In Storms of My Grandchildren, James Hansen - the nation's leading scientist on climate issues - speaks out for the first time with the full truth about global warming: the planet is hurtling even more rapidly than previously acknowledged to a climatic point of no return. Although Hansen was Al Gore's science adviser for the 2006 documentary An Inconvenient Truth, his recent data shows that our situation is even more dire today. But politicians haven't made the connection between the policy and the science. Hansen shows why Gore's solution - cap and trade - won't work, why we must phase out all coal, and why 350 parts per million of carbon is a goal we must achieve in the next two decades if our children and grandchildren are to avoid global meltdown and the storms of the book's title. This urgent manifesto bucks conventional wisdom (including the Kyoto Protocol) and is sure to stir controversy, but Hansen - whose climate predictions have come to pass again and again, beginning in the 1980s when he first warned Congress about global warming - is the single most credible voice on the subject worldwide. Hansen paints a devastating but all-too-realistic picture of what will happen in the near future, mere years and decades from now, if we follow the course we're on. But he is also an optimist, showing that there is still time to do what we need to save the planet. Urgent, strong action is needed, and this book, released just before the Copenhagen Conference in December 2009, will be key in setting the agenda going forward to create a groundswell, a tipping point, to save humanity from a dire fate more imminent than we had supposed. 1. Language: English. Narrator: John Allen Nelson. Audio sample: http://samples.audible.de/bk/tant/001183/bk_tant_001183_sample.mp3. Digital audiobook in aax.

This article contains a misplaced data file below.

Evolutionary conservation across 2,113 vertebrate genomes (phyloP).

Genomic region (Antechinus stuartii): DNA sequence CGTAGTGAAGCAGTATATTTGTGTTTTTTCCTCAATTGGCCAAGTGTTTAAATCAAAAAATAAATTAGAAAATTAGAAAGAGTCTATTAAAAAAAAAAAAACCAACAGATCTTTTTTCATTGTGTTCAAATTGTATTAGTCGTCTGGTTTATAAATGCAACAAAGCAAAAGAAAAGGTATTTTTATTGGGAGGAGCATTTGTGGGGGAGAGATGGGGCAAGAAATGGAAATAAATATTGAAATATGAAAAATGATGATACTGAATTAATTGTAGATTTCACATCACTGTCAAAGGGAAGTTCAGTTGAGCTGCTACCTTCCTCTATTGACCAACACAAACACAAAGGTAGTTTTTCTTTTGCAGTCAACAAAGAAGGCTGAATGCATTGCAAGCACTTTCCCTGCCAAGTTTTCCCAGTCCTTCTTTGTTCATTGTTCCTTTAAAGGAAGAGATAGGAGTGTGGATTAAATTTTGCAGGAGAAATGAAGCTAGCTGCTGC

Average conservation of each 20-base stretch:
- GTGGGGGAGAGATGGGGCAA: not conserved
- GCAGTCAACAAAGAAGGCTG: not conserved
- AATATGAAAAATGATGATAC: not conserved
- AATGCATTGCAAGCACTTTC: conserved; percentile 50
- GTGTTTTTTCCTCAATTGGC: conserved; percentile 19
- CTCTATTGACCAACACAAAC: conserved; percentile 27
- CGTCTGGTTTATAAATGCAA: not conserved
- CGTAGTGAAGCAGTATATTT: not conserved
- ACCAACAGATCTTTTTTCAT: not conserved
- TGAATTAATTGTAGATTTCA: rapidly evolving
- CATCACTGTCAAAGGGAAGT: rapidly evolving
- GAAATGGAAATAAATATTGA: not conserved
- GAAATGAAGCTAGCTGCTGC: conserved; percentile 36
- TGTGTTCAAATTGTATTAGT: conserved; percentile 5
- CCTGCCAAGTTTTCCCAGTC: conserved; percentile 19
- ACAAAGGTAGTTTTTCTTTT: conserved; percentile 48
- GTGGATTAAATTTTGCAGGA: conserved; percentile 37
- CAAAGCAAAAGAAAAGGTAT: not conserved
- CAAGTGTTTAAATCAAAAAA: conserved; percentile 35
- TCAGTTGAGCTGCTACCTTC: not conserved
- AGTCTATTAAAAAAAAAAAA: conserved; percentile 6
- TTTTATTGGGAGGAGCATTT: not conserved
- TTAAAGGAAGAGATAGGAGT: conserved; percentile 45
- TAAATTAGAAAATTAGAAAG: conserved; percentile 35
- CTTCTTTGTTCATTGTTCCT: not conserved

In Turkey, regional development has been grasped as an extension of national development and top-down policies have been applied.However, these policies have not been successful and created deep socio-economic disparities between the regions.With Turkey's highly motivated accession bid to EU,at the end of the 1990s, effects of Copenhagen Criteria have been influential in the country.Europeanization process obliges amendments in many parts of Turkish polity as well as the administrative structure of Turkey.The process favors bottom-up, decentralized policies where regional actors become more active in the decision-making mechanism.With regards to this new instruments of regional policy are introduced. In this context,the Nomenclature of Territorial Units for Statistics (NUTS) was established and 26 NUTS 2 regions were formed. As a novel attempt,26 Regional Development Agencies (RDAs), which are derived from NUTS 2 regions, will be generated in Turkey. It is an innovative attempt since it devolves some responsibilities of the state to regional level and promotes region-specific policies.In this respect, two RDAs were established in Turkey and Izmir Development Agency is one of them.